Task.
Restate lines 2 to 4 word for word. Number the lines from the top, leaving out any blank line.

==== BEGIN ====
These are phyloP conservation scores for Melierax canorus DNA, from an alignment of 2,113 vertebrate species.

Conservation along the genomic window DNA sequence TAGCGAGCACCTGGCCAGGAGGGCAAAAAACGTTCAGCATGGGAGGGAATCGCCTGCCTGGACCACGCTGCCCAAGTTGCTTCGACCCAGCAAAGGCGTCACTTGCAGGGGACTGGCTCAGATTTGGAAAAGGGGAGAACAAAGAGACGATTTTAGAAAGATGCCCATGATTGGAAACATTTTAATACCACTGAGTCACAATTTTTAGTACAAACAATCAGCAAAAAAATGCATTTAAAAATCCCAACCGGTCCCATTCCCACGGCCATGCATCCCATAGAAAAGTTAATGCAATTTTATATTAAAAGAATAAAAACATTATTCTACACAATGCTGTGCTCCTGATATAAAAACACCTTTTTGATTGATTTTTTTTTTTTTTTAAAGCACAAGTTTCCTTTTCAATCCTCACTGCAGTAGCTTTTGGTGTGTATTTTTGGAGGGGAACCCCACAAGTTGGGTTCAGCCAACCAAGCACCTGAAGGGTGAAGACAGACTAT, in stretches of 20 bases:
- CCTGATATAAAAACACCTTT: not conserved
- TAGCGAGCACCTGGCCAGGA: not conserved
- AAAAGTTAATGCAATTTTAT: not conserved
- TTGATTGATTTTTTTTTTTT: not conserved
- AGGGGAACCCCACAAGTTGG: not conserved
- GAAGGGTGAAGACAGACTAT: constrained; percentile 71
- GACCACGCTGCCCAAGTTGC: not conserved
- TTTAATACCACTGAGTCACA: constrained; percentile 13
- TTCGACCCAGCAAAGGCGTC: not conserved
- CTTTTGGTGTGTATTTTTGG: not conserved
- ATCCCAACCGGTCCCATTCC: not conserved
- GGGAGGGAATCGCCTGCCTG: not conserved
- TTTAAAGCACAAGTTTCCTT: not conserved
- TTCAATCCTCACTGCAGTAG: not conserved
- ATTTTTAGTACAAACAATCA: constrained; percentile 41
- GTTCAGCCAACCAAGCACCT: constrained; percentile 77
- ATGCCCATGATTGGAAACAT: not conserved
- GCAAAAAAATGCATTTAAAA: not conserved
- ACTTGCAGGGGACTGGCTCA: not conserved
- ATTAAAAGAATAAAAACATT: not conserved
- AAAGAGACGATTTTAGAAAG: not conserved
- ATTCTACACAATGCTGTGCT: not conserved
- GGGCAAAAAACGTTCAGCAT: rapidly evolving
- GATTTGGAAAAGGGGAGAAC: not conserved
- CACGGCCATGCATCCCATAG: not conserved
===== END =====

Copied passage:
Conservation along the genomic window DNA sequence TAGCGAGCACCTGGCCAGGAGGGCAAAAAACGTTCAGCATGGGAGGGAATCGCCTGCCTGGACCACGCTGCCCAAGTTGCTTCGACCCAGCAAAGGCGTCACTTGCAGGGGACTGGCTCAGATTTGGAAAAGGGGAGAACAAAGAGACGATTTTAGAAAGATGCCCATGATTGGAAACATTTTAATACCACTGAGTCACAATTTTTAGTACAAACAATCAGCAAAAAAATGCATTTAAAAATCCCAACCGGTCCCATTCCCACGGCCATGCATCCCATAGAAAAGTTAATGCAATTTTATATTAAAAGAATAAAAACATTATTCTACACAATGCTGTGCTCCTGATATAAAAACACCTTTTTGATTGATTTTTTTTTTTTTTTAAAGCACAAGTTTCCTTTTCAATCCTCACTGCAGTAGCTTTTGGTGTGTATTTTTGGAGGGGAACCCCACAAGTTGGGTTCAGCCAACCAAGCACCTGAAGGGTGAAGACAGACTAT, in stretches of 20 bases:
- CCTGATATAAAAACACCTTT: not conserved
- TAGCGAGCACCTGGCCAGGA: not conserved